It didn't begin very well, my relationship with this publication. I was very young at the time and knew nothing about China except what I had read, and not very carefully at that, in the Western news media.
I happened to be in Hong Kong late in 1966. I was there for no particular reason. Since I knew nothing about China, my knowledge of the dramatic events unfolding just a few kilometers across the border was limited to glances at the headlines of the newspapers on the ubiquitous newsstands of the city.
It did arouse some curiosity, however, and I reckoned there was no better way to find out what was happening than going straight to the source: a periodical published in China. By chance someone staying in the same hostel as I had a copy of Peking Review, as it was then known.
My anticipation that I would soon understand the "cultural revolution" was quickly dashed when I tried to read the articles. I didn't understand a thing. It was not that I didn't understand the words--they were straightforward enough--but I couldn't comprehend what most of the stories were all about. I shrugged the incident off, content in the knowledge that it had nothing to do with me anyway.
In fact I was wrong. My years in East Asia had generated in me a lifelong interest in the region and especially in the history of China. As I went through the process of studying Chinese history I returned to Peking Review often and discovered that my previous difficulty was a direct result of my lack of knowledge about contemporary Chinese political affairs. Peking Review (certainly in those years) was not intended for a general audience. A reader had to have a considerable background in Chinese affairs in order to find it useful.
Once I became conversant with the culture, history and politics of China, Peking Review became more comprehensible to me. I found that my thirst for information about events in China grew in direct proportion to how much I was learning. However, there was a paucity of information because of restrictions on the exportation of published materials and the limited number of both foreigners going to China and Chinese visiting outside. In that circumstance Peking Review came to be an important trough from which to quench my thirst being there in the library (and later in my mailbox when I began subscribing in January 1974) every week.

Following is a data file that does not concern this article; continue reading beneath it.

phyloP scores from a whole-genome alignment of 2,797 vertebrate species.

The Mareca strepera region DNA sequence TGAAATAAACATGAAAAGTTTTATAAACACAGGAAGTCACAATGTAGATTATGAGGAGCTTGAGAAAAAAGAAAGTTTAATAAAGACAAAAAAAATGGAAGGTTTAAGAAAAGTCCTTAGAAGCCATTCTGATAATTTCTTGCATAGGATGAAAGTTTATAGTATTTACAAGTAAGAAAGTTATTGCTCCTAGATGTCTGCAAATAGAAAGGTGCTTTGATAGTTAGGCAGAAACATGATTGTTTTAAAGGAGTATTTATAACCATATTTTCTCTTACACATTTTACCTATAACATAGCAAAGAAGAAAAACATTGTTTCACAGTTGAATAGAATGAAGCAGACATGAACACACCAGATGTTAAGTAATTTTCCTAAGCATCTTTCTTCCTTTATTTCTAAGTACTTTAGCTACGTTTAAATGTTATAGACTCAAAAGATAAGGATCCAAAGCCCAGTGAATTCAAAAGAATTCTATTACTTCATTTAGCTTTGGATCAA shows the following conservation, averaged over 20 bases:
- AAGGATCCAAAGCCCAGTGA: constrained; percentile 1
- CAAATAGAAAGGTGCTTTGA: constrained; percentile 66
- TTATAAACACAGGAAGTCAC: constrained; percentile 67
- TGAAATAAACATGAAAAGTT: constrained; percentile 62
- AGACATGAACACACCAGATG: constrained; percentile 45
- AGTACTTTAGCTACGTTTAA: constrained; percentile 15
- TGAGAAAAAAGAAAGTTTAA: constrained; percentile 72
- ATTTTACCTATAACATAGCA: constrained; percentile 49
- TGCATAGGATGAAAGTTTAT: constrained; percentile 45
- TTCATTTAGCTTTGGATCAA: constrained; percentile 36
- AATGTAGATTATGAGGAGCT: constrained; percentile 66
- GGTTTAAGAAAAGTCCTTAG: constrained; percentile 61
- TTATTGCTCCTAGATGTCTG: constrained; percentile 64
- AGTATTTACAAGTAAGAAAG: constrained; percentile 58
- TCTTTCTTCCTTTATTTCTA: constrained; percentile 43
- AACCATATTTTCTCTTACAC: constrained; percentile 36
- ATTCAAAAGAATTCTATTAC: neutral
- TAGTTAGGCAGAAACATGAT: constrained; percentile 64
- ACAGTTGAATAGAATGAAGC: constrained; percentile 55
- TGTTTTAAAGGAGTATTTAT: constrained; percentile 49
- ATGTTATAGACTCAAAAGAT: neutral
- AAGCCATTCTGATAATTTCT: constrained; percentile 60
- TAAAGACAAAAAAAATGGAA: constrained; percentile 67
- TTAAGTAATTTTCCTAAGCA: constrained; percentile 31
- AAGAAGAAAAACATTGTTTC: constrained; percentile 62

It was not a forum for open discussion nor did it become (until quite recently) a general-purpose periodical. Extensive knowledge about China was always a prerequisite for reading it. Yet, every week, it gave its readers access to the official Chinese position on both domestic and foreign events. Reading between the lines allowed me to make some educated guesses as to what the nature of the political debates was. And the publication of complete texts of speeches, government pronouncements, treaties, etc., let me quickly get at the original documents which I needed for my research and teaching.
In the course of my research endeavors I had the opportunity to go through back issues of Peking Review and even its predecessor journal People's China. This opportunity gave me a good overview of the journal throughout its history.
The latest incarnation, Beijing Review, is quite different from its earlier siblings because the political situation in China is different. Beijing Review has become more accessible to a wider audience. Should someone uninformed about China encounter it now they would have no difficulties in understanding it. The writing is clearer. It is more explanatory. It reads more like a newspaper than a polemical broadside. It covers a wider range of topics. It takes note of foreign opinions of Chinese affairs and responds to them.
This is not to say it cannot improve but to say that it has improved a great deal already.
It remains a valuable source of information on China. The weekly nature makes it topical; its continued policy of publishing original documents in full makes it still an invaluable resource; and its new willingness to take on "hot" issues by arguing China's position (take, for example, the recent riots in Lhasa) adds to its value. Its willingness to change itself in search of a better product is commendable.
I wouldn't know how to begin to add up all that I have learned about China from this periodical in the two decades that I have been a regular reader. So I am pleased to be able repay some of that debt by being part of Beijing Review's 30th anniversary commemoration. I hope the process of improvement and change continue. I will be watching; for I intend to remain a regular reader.
The author teaches history at the State University of New York/Empire State College and is the author of The Making of Modern Tibet
(This article appears on page 20, VOL.31 NO. 11, MARCH 14-20, 1988)